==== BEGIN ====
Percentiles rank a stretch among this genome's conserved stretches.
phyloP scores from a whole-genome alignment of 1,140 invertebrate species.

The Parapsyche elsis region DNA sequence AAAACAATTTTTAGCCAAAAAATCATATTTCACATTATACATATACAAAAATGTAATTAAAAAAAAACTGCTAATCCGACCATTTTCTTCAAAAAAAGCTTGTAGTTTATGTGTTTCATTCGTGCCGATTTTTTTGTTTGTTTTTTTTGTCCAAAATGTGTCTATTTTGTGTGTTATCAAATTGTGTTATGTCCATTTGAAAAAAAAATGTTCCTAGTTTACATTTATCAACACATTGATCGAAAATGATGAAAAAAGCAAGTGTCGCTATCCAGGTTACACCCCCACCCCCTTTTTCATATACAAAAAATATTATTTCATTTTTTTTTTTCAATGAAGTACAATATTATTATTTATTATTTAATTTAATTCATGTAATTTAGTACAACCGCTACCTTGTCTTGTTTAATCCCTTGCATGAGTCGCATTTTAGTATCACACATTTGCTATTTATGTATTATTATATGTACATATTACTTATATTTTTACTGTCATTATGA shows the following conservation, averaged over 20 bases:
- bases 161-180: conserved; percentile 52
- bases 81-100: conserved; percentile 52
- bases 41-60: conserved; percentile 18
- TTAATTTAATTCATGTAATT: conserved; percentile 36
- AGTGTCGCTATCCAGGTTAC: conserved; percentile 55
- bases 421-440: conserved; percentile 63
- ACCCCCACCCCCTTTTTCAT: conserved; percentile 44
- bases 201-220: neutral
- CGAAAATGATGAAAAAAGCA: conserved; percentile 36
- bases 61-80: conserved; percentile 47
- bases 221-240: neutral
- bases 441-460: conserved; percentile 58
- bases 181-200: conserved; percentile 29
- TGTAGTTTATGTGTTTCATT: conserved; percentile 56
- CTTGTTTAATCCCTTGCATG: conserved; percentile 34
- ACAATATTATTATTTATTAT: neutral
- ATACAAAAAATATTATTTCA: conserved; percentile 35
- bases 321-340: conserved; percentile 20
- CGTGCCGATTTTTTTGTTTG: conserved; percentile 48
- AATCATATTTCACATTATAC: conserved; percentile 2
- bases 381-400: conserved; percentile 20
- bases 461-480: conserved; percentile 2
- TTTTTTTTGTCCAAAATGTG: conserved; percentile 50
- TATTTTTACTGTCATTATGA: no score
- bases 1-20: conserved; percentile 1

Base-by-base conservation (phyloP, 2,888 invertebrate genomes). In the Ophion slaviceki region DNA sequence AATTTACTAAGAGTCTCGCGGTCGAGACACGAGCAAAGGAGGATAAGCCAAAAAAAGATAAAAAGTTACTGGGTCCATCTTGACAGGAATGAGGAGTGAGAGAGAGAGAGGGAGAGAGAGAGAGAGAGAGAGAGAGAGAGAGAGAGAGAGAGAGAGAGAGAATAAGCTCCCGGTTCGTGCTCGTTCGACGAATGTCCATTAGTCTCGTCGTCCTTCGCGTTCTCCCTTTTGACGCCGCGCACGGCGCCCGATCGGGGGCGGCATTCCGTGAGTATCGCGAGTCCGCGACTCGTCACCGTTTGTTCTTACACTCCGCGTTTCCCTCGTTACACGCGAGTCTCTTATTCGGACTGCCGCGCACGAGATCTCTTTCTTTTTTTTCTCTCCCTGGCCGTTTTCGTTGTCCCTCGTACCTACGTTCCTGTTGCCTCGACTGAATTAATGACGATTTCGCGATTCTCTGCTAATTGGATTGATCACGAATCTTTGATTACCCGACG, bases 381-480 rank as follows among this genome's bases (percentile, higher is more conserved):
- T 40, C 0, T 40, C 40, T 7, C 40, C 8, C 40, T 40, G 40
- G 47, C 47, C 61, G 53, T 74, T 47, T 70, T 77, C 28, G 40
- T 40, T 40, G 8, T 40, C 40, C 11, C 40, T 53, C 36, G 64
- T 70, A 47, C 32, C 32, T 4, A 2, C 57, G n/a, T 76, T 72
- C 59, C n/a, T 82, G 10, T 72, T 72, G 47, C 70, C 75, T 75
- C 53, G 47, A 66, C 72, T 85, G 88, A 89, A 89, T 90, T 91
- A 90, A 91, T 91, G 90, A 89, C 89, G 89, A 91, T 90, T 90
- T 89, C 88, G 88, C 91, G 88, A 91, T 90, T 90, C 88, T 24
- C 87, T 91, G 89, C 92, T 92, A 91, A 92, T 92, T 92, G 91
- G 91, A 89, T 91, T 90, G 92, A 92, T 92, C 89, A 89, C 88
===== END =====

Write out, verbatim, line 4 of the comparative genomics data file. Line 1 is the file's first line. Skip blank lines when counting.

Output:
- bases 161-180: conserved; percentile 52